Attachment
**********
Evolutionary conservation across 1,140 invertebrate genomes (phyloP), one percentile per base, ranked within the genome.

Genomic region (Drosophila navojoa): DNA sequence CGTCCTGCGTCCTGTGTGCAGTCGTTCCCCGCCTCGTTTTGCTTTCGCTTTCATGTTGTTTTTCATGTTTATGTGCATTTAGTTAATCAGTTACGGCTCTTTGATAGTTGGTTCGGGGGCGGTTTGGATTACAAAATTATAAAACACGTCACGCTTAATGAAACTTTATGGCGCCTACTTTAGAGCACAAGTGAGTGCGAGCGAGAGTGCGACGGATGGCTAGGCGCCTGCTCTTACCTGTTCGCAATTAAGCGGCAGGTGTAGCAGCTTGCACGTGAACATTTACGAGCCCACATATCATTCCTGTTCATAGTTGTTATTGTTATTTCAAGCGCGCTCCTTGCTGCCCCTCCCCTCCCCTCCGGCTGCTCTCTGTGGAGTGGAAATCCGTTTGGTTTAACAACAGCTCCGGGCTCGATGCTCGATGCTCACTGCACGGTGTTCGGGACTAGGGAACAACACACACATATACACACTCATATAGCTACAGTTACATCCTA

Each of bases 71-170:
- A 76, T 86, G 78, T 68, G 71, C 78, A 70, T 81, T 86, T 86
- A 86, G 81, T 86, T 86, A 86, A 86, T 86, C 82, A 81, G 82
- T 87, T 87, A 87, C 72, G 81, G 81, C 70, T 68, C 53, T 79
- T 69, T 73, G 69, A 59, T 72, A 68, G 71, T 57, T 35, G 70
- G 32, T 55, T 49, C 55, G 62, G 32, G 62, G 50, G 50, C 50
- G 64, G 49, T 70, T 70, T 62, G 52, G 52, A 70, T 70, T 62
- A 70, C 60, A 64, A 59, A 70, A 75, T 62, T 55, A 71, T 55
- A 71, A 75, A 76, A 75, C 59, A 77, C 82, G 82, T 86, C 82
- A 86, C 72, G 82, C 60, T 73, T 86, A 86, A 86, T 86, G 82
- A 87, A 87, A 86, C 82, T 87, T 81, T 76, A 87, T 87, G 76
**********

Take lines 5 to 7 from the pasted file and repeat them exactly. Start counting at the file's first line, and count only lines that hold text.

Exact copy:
- A 86, G 81, T 86, T 86, A 86, A 86, T 86, C 82, A 81, G 82
- T 87, T 87, A 87, C 72, G 81, G 81, C 70, T 68, C 53, T 79
- T 69, T 73, G 69, A 59, T 72, A 68, G 71, T 57, T 35, G 70